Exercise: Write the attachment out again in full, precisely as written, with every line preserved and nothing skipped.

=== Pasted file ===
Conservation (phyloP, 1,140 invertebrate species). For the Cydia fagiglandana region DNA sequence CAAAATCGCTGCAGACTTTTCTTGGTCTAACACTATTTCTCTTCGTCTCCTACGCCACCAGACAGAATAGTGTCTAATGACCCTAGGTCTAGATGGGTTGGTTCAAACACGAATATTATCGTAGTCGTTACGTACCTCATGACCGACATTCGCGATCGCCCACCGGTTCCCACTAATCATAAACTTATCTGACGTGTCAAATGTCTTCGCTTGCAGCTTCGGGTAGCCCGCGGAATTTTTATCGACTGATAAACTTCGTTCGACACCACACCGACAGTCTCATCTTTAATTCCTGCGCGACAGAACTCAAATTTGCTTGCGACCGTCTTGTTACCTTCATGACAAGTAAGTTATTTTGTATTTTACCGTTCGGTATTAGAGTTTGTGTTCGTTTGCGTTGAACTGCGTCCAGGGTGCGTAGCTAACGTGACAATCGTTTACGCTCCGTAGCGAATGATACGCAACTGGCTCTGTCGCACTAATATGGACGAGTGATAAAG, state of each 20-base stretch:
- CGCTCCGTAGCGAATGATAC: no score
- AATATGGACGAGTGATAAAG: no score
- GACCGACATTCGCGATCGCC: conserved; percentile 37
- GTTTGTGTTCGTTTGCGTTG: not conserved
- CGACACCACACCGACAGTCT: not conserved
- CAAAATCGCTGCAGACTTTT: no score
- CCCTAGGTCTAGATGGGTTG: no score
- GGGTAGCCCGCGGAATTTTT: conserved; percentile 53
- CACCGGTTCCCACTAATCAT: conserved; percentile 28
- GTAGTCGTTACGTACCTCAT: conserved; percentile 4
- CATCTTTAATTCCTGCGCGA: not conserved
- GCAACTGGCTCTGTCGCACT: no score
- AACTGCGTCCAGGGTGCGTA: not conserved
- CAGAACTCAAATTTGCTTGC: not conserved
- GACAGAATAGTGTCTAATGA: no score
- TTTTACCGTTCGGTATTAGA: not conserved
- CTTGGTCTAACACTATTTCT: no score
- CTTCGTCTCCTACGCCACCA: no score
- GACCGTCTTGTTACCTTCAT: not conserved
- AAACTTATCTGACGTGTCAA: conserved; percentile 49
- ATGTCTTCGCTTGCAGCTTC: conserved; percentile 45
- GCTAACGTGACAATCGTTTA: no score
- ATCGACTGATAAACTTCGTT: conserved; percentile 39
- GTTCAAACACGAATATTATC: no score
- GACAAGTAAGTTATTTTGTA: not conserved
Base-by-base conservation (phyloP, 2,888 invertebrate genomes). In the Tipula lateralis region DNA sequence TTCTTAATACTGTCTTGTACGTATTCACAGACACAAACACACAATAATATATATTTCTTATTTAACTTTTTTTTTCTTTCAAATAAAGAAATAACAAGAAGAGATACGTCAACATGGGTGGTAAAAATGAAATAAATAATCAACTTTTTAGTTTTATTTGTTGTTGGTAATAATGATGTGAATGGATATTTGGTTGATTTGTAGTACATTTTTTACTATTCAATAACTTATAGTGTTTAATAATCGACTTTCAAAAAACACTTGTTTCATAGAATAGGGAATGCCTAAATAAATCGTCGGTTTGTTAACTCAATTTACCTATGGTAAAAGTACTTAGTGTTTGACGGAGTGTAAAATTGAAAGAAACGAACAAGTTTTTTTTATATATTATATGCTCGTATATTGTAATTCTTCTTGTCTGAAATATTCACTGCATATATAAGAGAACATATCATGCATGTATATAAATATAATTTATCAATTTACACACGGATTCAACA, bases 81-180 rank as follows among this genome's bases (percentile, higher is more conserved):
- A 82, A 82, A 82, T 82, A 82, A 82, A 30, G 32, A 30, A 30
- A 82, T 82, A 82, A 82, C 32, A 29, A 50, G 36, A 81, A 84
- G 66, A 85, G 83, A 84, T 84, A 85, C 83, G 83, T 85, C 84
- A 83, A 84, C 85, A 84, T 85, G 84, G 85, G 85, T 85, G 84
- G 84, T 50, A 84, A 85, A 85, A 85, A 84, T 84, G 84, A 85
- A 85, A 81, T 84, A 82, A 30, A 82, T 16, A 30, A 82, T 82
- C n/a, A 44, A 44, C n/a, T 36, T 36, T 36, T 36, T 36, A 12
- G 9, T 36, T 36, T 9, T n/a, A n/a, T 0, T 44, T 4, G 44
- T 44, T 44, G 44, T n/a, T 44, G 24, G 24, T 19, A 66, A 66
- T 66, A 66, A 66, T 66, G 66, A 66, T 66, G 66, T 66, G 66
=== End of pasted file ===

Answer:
Conservation (phyloP, 1,140 invertebrate species). For the Cydia fagiglandana region DNA sequence CAAAATCGCTGCAGACTTTTCTTGGTCTAACACTATTTCTCTTCGTCTCCTACGCCACCAGACAGAATAGTGTCTAATGACCCTAGGTCTAGATGGGTTGGTTCAAACACGAATATTATCGTAGTCGTTACGTACCTCATGACCGACATTCGCGATCGCCCACCGGTTCCCACTAATCATAAACTTATCTGACGTGTCAAATGTCTTCGCTTGCAGCTTCGGGTAGCCCGCGGAATTTTTATCGACTGATAAACTTCGTTCGACACCACACCGACAGTCTCATCTTTAATTCCTGCGCGACAGAACTCAAATTTGCTTGCGACCGTCTTGTTACCTTCATGACAAGTAAGTTATTTTGTATTTTACCGTTCGGTATTAGAGTTTGTGTTCGTTTGCGTTGAACTGCGTCCAGGGTGCGTAGCTAACGTGACAATCGTTTACGCTCCGTAGCGAATGATACGCAACTGGCTCTGTCGCACTAATATGGACGAGTGATAAAG, state of each 20-base stretch:
- CGCTCCGTAGCGAATGATAC: no score
- AATATGGACGAGTGATAAAG: no score
- GACCGACATTCGCGATCGCC: conserved; percentile 37
- GTTTGTGTTCGTTTGCGTTG: not conserved
- CGACACCACACCGACAGTCT: not conserved
- CAAAATCGCTGCAGACTTTT: no score
- CCCTAGGTCTAGATGGGTTG: no score
- GGGTAGCCCGCGGAATTTTT: conserved; percentile 53
- CACCGGTTCCCACTAATCAT: conserved; percentile 28
- GTAGTCGTTACGTACCTCAT: conserved; percentile 4
- CATCTTTAATTCCTGCGCGA: not conserved
- GCAACTGGCTCTGTCGCACT: no score
- AACTGCGTCCAGGGTGCGTA: not conserved
- CAGAACTCAAATTTGCTTGC: not conserved
- GACAGAATAGTGTCTAATGA: no score
- TTTTACCGTTCGGTATTAGA: not conserved
- CTTGGTCTAACACTATTTCT: no score
- CTTCGTCTCCTACGCCACCA: no score
- GACCGTCTTGTTACCTTCAT: not conserved
- AAACTTATCTGACGTGTCAA: conserved; percentile 49
- ATGTCTTCGCTTGCAGCTTC: conserved; percentile 45
- GCTAACGTGACAATCGTTTA: no score
- ATCGACTGATAAACTTCGTT: conserved; percentile 39
- GTTCAAACACGAATATTATC: no score
- GACAAGTAAGTTATTTTGTA: not conserved
Base-by-base conservation (phyloP, 2,888 invertebrate genomes). In the Tipula lateralis region DNA sequence TTCTTAATACTGTCTTGTACGTATTCACAGACACAAACACACAATAATATATATTTCTTATTTAACTTTTTTTTTCTTTCAAATAAAGAAATAACAAGAAGAGATACGTCAACATGGGTGGTAAAAATGAAATAAATAATCAACTTTTTAGTTTTATTTGTTGTTGGTAATAATGATGTGAATGGATATTTGGTTGATTTGTAGTACATTTTTTACTATTCAATAACTTATAGTGTTTAATAATCGACTTTCAAAAAACACTTGTTTCATAGAATAGGGAATGCCTAAATAAATCGTCGGTTTGTTAACTCAATTTACCTATGGTAAAAGTACTTAGTGTTTGACGGAGTGTAAAATTGAAAGAAACGAACAAGTTTTTTTTATATATTATATGCTCGTATATTGTAATTCTTCTTGTCTGAAATATTCACTGCATATATAAGAGAACATATCATGCATGTATATAAATATAATTTATCAATTTACACACGGATTCAACA, bases 81-180 rank as follows among this genome's bases (percentile, higher is more conserved):
- A 82, A 82, A 82, T 82, A 82, A 82, A 30, G 32, A 30, A 30
- A 82, T 82, A 82, A 82, C 32, A 29, A 50, G 36, A 81, A 84
- G 66, A 85, G 83, A 84, T 84, A 85, C 83, G 83, T 85, C 84
- A 83, A 84, C 85, A 84, T 85, G 84, G 85, G 85, T 85, G 84
- G 84, T 50, A 84, A 85, A 85, A 85, A 84, T 84, G 84, A 85
- A 85, A 81, T 84, A 82, A 30, A 82, T 16, A 30, A 82, T 82
- C n/a, A 44, A 44, C n/a, T 36, T 36, T 36, T 36, T 36, A 12
- G 9, T 36, T 36, T 9, T n/a, A n/a, T 0, T 44, T 4, G 44
- T 44, T 44, G 44, T n/a, T 44, G 24, G 24, T 19, A 66, A 66
- T 66, A 66, A 66, T 66, G 66, A 66, T 66, G 66, T 66, G 66